Today’s columnist, Lucia Milică of Proofpoint, says as companies shifted to work-from-home during the pandemic, security pros had to focus more on insider threats, sometimes caused by harried parents juggling work and family responsibilities. Tobyotter CreativeCommons Credit: CC BY 2.0

The pandemic has challenged CISOs worldwide to adapt their security strategies—often years early—to create a safe work-from-home environment. But this shift has caused a growing risk: the insider threat.

We often think of insider threats as malicious employees bent on doing harm. While that’s often the case, more than 60 percent are simply those of negligent employees. Their intentions are typically not bad, but employee mistakes can do profound damage to their employers.

A 2020 Ponemon Institute study found that the average cost of insider threats rose 31 percent in just two years to $11.45 million. The frequency of incidents spiked 47 percent during the same time. The average time to contain an incident runs at 77 days, with incidents that took over 90 days to contain costing an average of $13.71 million-per-year to mitigate. The longer the time, the higher the risk. And most organizations are ill-prepared for this, as their security measures are commonly outward-facing.

Identify negligent, compromised, and malicious insiders

To identify negligent behavior, security teams should look for indicators of poor data hygiene like storing passwords in text files, databases exposed to the external internet, questionable Wi-Fi connections, unsanctioned application use, and sidestepping security restrictions. Negligent employees are also often unaware or lax about security processes and decide to cut corners just to get their jobs done faster.

Compromised users behave differently. Since they are often not the most tech-savvy or highly-authorized employees, they can get compromised by an external attacker with greater sophistication or authorization. Once an intruder infiltrates the network through a compromised employee, they will usually hide important data and then cover their tracks. So, look for suspicious activity such as discovering valuable assets, accessing those target assets, and data exfiltration preparation.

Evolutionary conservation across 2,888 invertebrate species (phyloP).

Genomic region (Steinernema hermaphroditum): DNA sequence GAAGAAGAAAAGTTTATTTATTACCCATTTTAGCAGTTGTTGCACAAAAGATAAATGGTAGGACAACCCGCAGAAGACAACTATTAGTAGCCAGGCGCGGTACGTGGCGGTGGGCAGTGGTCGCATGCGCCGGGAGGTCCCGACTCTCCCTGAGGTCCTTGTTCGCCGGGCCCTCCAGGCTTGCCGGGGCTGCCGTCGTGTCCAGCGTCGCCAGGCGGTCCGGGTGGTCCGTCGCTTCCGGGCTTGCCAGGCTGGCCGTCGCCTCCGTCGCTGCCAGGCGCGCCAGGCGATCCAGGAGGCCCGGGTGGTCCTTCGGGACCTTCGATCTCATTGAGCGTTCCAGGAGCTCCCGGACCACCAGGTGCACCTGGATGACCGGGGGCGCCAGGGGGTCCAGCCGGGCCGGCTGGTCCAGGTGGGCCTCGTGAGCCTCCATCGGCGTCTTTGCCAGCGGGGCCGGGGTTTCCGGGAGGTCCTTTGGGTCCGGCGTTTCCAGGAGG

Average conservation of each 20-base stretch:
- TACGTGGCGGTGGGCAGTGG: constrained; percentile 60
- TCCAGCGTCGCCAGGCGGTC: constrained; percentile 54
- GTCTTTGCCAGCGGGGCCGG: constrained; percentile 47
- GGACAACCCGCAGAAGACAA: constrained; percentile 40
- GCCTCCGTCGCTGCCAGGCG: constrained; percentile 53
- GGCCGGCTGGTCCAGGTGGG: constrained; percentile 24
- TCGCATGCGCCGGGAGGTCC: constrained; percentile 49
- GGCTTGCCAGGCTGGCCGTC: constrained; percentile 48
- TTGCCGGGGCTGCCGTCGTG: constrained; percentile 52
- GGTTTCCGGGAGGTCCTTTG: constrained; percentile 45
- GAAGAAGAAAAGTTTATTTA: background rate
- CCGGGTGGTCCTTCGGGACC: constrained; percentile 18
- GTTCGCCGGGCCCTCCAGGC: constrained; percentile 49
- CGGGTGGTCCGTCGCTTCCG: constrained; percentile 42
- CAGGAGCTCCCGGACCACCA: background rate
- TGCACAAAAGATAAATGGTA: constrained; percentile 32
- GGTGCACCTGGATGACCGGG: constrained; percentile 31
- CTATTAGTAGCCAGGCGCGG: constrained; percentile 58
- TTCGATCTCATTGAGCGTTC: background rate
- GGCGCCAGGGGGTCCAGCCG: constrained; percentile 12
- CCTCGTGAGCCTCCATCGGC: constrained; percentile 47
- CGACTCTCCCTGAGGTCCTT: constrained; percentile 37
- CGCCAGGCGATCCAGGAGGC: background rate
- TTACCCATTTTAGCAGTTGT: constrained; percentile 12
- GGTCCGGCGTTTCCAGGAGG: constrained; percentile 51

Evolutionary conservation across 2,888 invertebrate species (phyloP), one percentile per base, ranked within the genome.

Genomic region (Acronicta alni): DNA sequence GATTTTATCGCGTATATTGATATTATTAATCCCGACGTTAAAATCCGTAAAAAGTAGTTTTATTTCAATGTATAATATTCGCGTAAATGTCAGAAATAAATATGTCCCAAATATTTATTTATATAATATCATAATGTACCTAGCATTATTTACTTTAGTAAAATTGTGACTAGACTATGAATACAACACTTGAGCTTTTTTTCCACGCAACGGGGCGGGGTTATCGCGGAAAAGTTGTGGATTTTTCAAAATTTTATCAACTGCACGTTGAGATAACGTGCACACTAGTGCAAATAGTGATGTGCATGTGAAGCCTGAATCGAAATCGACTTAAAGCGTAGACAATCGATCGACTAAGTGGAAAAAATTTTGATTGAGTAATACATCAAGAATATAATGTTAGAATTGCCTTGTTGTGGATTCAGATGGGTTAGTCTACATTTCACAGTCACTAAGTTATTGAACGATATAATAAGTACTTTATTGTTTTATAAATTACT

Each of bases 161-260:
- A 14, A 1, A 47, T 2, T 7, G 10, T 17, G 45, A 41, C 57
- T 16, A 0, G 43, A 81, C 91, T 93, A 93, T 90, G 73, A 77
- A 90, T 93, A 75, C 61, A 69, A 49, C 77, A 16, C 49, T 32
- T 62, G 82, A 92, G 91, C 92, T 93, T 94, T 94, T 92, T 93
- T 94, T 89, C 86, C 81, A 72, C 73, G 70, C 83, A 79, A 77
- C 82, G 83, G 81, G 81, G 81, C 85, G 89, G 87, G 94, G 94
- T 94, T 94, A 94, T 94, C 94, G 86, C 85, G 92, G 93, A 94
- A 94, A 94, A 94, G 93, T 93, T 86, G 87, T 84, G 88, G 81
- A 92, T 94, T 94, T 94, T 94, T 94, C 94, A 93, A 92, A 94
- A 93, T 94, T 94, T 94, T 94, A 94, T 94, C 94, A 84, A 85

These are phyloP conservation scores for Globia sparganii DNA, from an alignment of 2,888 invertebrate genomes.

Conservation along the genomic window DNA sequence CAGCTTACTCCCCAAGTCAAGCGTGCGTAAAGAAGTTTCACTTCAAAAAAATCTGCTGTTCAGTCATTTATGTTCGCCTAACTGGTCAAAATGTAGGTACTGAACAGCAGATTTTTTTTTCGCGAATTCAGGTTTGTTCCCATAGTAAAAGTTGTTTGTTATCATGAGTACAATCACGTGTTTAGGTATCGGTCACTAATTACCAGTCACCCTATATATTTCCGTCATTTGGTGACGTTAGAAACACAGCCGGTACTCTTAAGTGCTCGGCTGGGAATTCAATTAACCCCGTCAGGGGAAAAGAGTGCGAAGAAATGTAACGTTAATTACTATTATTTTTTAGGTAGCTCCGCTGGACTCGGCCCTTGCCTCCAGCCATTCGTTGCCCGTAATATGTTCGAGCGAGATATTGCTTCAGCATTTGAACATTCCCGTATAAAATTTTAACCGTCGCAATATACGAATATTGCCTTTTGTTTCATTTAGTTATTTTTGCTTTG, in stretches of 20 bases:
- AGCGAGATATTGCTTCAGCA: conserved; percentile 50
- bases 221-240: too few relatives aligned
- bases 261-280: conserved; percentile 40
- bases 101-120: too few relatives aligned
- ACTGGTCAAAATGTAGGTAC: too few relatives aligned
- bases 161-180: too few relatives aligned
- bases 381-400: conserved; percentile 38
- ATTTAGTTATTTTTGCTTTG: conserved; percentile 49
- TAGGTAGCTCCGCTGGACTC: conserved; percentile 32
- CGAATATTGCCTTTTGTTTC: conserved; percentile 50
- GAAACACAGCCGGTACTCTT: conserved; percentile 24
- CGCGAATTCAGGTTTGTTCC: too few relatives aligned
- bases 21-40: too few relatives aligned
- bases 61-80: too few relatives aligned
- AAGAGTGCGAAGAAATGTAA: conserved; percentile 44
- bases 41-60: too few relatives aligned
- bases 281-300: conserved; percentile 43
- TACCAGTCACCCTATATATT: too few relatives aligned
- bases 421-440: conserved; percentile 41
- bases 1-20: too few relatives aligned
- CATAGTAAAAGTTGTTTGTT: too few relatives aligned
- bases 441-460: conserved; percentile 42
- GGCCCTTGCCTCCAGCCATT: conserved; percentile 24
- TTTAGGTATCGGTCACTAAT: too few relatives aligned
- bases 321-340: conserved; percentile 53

When faced with deliberately malicious users, it’s vital that security teams construct a timeline of technical activity that includes preparation for data exfiltration and intentional cover-ups. These offenders will often display harmful offline motivations, such as revenge or anger aimed at causing harm.

CISOs need to promptly identify risky behavior and determine whether that threat warrants additional research. Security teams drowning in overbroad alerts will not have time to identify and focus on the most important indicators.

Use a people-centric strategy to circumvent insider risk

Stopping insider incidents requires a comprehensive strategy strongly focused on governance, risk, and compliance (GRC) followed by people, processes, and technology. Use a GRC strategy to establish an initial operating capacity, define the organization’s leadership and resources, establish governance policies informed by legal counsel, create a roadmap, and determine a user-activity monitoring approach. Follow this roadmap:

People: Because most successful attacks require human involvement, make the company’s employees the heart of the strategy. Companies need visibility into user and file activity at all levels. It’s vital to understand the “how” and “why” of a user’s behavior to determine intent and threats.

Conduct a risk assessment to identify the company’s most important assets and data, determine who can access them, and audit the controls in place. Limit who accesses sensitive information and for how long. Extend the assessment beyond employees to include contractors, third-parties, and supply chain partners. Insider risk management requires the ability to identify potential insider activity across different departments, applications, and systems.

Increasing security awareness can by itself help to curtail insider threats. Offer frequent, customized security training programs not only to the employee users, but contractors and third-parties who have access to the company’s sensitive data and critical systems.

Process: Establish an insider threat management (ITM) investigation process that will complement the company’s watchlists. While initial processes might evolve, the company needs a solid foundation to shape additional functionality and ensure consistency.

Technology: Work smarter, not harder. The company’s technology should enhance its GRC goals and objectives. Be sure the team can differentiate between malicious acts, negligent behavior, and compromised accounts. User intelligence will also offer context and streamline responses based on the incident.

Keep in mind that protecting against insider risk requires a team effort. Work with the leading stakeholders from other departments to identify potential insiders, including human resources, IT, facilities/operations, and legal. Ultimately, data doesn’t just get up and walk away – it requires a malicious, negligent, or compromised user to commit harm.

Lucia Milică, Global Resident CISO, Proofpoint, Inc.